We agreed that it made sense for Paul Cantwell of NMIS to do this part as he knew the context really well, was deeply involved in the project and would continue to be going forward.
What’s needed here is as little information as possible, but enough information to enable people to understand what is going on so they can participate effectively. So it’s not, “What more can I tell them?” it’s “What can I take out that they don’t need” and “What do they need to know at this particular time?”.
Osbert: One of the things that I’ve noticed when working with less experienced facilitators, there’s real tension because they’ve got so much information to share. They want everyone to know everything about the background of this. They’re trying to just like dump more and more information. Paul did this really well [at not doing this].
Morag: I absolutely agree with you. I am one of those people, when I know a lot about subject, the temptation for me is to try and tell everybody all the things that I know!
Why are you interested in CWIC?
The second thing, along with grounding and levelling, that’s really important is active participation early on. As we’ve talked about in quite a few other podcasts, one of the key things that will make a project like this work is the strength of the professional relationships between people, shared understanding and shared trust.
When we facilitate workshops like this, this session is always an opportunity for people to talk to each other about why they are interested in this thing, and what brought you to them to this workshop.
We therefore invited people to talk in pairs with someone they didn’t know for five minutes about why you’re here today.
Morag: This is the session that facilitators who are feeling the pressure of time often push back against, “Oh, do we really need to do that? We’ve got a tight agenda, maybe we could drop this one out”.
But it’s really important because it sets the precedent right at the very beginning of your workshop for active participation:
Morag: Everybody being expected to contribute and put something in is a really important marker, particularly for what we were trying to do in this event, which is what I suspect people are doing in this kind of context, it is about cultivating active participation and that depends on relationship building.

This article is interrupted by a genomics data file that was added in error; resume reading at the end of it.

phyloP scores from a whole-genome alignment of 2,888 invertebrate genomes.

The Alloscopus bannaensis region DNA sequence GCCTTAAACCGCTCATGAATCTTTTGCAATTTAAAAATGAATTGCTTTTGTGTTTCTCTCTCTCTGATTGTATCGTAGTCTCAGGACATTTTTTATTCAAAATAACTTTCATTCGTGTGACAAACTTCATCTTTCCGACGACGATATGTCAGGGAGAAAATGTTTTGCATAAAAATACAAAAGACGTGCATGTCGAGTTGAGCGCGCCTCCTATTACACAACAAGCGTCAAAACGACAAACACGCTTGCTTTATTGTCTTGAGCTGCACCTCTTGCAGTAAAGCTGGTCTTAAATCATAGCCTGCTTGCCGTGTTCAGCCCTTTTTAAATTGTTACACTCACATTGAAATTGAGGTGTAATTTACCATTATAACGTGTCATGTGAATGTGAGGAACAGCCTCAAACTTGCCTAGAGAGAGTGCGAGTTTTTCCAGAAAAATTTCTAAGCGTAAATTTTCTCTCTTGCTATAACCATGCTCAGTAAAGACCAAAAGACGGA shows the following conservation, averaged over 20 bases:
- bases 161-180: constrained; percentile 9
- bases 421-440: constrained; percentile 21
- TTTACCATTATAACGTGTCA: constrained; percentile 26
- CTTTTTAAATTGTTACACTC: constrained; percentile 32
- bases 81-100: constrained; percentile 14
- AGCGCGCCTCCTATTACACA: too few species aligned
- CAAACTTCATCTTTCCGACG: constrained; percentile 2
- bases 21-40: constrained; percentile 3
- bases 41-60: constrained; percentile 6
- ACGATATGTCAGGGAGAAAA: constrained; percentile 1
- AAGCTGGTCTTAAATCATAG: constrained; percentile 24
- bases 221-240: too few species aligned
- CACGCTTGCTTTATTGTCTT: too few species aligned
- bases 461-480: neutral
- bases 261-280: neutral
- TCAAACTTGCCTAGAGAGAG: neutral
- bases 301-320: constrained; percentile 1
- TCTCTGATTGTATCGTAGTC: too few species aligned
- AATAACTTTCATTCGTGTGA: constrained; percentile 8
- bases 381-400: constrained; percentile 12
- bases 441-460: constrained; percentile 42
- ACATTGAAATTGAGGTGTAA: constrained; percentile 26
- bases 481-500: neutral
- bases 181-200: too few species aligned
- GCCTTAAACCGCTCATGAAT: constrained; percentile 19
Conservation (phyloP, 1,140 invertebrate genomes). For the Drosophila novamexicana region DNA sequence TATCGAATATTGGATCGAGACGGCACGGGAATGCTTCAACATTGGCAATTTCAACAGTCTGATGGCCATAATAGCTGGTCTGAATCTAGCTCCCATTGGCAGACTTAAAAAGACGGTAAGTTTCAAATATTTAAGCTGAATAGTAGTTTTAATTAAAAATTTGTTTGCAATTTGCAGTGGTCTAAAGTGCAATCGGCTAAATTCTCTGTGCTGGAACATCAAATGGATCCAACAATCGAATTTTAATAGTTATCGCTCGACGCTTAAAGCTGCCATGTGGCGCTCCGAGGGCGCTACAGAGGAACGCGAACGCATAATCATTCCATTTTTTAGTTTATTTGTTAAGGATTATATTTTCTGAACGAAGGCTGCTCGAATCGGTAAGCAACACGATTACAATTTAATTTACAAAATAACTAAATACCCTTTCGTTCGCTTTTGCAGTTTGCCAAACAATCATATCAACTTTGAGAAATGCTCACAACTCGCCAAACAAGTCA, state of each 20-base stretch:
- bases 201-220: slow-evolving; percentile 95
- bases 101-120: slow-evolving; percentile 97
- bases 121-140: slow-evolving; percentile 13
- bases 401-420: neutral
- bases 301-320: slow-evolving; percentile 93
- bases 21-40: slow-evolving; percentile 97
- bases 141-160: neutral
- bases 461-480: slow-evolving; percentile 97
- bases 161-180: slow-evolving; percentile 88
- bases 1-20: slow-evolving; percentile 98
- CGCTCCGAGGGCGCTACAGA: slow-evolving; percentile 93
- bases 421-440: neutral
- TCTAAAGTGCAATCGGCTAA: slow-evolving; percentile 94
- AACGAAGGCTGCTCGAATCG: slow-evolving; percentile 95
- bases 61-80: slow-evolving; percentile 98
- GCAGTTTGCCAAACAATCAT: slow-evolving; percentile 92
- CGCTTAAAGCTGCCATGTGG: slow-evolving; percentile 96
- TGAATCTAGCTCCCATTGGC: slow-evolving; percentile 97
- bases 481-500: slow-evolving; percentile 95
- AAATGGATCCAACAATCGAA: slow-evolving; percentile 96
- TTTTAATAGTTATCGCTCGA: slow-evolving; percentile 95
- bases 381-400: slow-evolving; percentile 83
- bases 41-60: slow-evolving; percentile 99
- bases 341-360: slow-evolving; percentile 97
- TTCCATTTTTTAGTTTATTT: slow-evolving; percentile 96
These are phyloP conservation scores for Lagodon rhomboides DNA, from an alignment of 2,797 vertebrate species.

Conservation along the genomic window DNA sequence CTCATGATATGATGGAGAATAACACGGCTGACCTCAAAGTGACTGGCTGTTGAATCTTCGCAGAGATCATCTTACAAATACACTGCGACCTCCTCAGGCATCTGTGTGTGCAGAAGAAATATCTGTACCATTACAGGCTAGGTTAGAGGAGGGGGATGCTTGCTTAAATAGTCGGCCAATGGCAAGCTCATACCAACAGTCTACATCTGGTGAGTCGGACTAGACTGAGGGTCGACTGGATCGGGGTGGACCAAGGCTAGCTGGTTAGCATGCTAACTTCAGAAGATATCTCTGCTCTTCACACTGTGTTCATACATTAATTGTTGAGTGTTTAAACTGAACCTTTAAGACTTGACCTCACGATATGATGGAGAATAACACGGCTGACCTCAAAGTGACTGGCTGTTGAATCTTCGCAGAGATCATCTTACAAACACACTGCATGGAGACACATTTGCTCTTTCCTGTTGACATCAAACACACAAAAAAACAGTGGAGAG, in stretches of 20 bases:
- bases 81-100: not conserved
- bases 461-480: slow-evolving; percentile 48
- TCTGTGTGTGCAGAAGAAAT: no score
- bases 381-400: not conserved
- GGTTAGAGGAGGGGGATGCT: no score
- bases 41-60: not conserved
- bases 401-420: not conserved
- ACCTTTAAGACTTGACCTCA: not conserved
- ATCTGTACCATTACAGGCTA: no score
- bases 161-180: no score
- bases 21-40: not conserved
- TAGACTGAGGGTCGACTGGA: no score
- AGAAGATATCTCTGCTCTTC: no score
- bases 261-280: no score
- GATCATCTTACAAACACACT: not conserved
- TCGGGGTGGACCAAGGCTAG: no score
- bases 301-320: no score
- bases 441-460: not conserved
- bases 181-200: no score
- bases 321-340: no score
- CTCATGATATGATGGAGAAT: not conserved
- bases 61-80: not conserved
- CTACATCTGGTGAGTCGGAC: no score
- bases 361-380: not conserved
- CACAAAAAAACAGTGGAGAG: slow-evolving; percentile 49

Not only did we have people talking to each other, we then did a feedback session where people were invited to say to the whole room, why they had come to the event.
Because we had 50 or 60 people, we certainly couldn’t get everyone to do that. We just invited a few people to tell us, “Why are you here today?”
To make sure we got other voices in the room, we then said, “Anyone else here for a different reason?” or “Anyone from a different sector?” and so on.
This meant people could understand the range of motivation and interests in the room.
Osbert: As facilitators, it’s also so important, we know much better who’s in the room, what’s important to them, and we can start adapting our language or the process a little bit if necessary.
Imagining the onshore wind circular economy
The next session was in two parts, first the guided visualisation and then the spectrum line.
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Here’s how it worked. The participants were asked to listen in silence, with their eyes closed if they wished, while Morag ‘told as story’ about what the onshore wind circular economy might be like in 2035: